Even if the Supreme Court were to agree to hear the case and the justices were to rule against the president, the setback would not be expected to stymie assertions of executive power in other areas, nor would it likely discourage him from using the tool during the last leg of his presidency.
    "I don't think it changes the landscape for him much at all in terms of executive power," said John Hudak who studies presidential power at Brookings Institution. "Immigration is a hot-button issue and it makes it seem like the President is wielding tremendous power, but the reality is that in terms of number and substance, the president is fairly mainstream in his use of executive power," Hudak said.
    Adam Winkler, a professor of constitutional law at the UCLA School of Law, says the recent immigration loss won't stop the President from taking further executive action. "The ruling may still be overturned, and many other executive actions he's taken have endured." Winkler points out that the president has exerted the power on other hot button topics such as gun control and LGBT rights. "The immigration ruling did not say that the president had no power to take executive action, only that this action went too far."
    Hudak says that the area of immigration has some risks that other areas do not. "If undocumented individuals feel like they can come out of the shadow because of executive action, if that executive action is thrown out, it puts them in a vulnerable position.' he said.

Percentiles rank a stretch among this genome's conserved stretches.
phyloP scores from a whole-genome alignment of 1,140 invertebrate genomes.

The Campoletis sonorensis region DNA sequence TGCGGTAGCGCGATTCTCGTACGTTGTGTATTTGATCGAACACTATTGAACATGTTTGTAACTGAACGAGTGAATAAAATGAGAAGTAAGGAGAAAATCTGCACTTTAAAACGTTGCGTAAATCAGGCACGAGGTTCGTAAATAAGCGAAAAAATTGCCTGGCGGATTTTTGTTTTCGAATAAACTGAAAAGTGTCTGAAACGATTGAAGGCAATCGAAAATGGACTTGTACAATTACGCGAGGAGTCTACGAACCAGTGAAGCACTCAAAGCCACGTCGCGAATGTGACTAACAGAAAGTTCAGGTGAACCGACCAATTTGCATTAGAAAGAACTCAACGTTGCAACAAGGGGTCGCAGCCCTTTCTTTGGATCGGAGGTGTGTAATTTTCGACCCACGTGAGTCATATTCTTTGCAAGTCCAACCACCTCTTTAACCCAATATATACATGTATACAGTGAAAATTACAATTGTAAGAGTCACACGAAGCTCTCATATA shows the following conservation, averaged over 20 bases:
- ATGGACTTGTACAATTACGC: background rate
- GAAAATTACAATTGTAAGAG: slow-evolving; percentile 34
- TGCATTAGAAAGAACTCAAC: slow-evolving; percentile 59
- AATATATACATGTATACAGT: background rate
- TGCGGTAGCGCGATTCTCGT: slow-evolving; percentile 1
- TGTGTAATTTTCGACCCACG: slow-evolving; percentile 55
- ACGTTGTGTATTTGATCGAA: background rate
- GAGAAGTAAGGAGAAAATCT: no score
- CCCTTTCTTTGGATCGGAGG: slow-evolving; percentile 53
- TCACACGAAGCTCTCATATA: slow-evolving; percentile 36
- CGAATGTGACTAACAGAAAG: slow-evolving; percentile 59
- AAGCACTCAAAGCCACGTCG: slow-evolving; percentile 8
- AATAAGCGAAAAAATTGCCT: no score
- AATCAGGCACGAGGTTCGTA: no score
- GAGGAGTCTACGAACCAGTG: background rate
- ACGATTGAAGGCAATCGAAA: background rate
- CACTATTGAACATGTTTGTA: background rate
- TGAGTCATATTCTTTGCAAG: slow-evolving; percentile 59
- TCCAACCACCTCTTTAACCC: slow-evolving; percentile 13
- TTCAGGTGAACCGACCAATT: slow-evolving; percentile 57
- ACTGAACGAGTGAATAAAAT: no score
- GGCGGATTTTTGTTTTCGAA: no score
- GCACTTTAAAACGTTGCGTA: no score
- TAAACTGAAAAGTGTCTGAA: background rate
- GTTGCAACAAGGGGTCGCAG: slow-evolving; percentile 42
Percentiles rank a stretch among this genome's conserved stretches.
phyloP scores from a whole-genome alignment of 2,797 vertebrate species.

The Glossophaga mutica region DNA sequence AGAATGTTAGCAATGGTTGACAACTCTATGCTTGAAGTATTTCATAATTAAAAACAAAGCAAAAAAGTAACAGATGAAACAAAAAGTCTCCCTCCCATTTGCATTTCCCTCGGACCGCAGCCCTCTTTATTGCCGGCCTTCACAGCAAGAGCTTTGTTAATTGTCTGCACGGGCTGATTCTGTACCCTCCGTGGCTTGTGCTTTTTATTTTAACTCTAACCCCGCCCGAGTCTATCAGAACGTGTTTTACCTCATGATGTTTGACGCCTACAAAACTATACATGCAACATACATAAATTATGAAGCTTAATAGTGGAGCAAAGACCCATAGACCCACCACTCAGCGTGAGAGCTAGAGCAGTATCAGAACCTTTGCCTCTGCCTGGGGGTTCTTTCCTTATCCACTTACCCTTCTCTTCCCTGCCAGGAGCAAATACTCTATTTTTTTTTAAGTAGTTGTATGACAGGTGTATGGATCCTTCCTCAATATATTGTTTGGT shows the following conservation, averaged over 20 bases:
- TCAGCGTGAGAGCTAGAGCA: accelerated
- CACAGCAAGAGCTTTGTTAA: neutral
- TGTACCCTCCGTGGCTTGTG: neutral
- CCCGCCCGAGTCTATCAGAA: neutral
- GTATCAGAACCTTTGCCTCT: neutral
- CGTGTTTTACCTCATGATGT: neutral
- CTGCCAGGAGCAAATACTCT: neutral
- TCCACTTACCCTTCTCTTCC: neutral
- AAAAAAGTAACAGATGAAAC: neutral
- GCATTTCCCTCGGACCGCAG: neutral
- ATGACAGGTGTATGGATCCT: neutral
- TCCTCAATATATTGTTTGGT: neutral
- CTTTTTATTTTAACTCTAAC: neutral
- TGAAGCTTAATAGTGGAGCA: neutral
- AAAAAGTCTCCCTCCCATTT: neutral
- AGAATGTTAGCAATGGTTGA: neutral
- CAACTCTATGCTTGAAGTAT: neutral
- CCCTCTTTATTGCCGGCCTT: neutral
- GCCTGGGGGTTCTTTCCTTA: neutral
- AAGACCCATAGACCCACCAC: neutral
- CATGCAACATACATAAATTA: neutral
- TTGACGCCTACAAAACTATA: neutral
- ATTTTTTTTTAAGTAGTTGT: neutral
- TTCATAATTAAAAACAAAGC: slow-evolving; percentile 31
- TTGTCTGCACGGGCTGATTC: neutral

Hudak points out that President Obama has issued fewer executive orders -- a subset of executive actions -- than his predecessors.
    Carrie Severino of the conservative Judicial Crisis Network says the problem with the president is not with the number of actions he has taken. "No one says using executive actions or orders is per se a problem, there is a legitimate role for the executive. He has the authority to take executive actions in general, but he does not have the authority to re-write the law," she said.
    Severino says the immigration case is another example of a President "who seems to think he is above the law" and she fears he will continue to attempt to circumvent Congress "because the next executive action will be on a different issue, it will be a different law that he'll try to re-write and the Courts will have to start all over."
    At his appearance, Eggleston emphasized that the administration has internal checks about the breadth of the president's power. "We asked the Office of Legal Counsel [a division of the Department of Justice that provides legal advice to the President and all the Executive Branch agencies] for an opinion on the issue," he said referring to immigration.
    "They gave us," he said, "an opinion as to certain aspects that were under consideration that we could do and as to certain aspects that were under consideration that we couldn't do."
    "We did the ones that OLC said we could do," he said.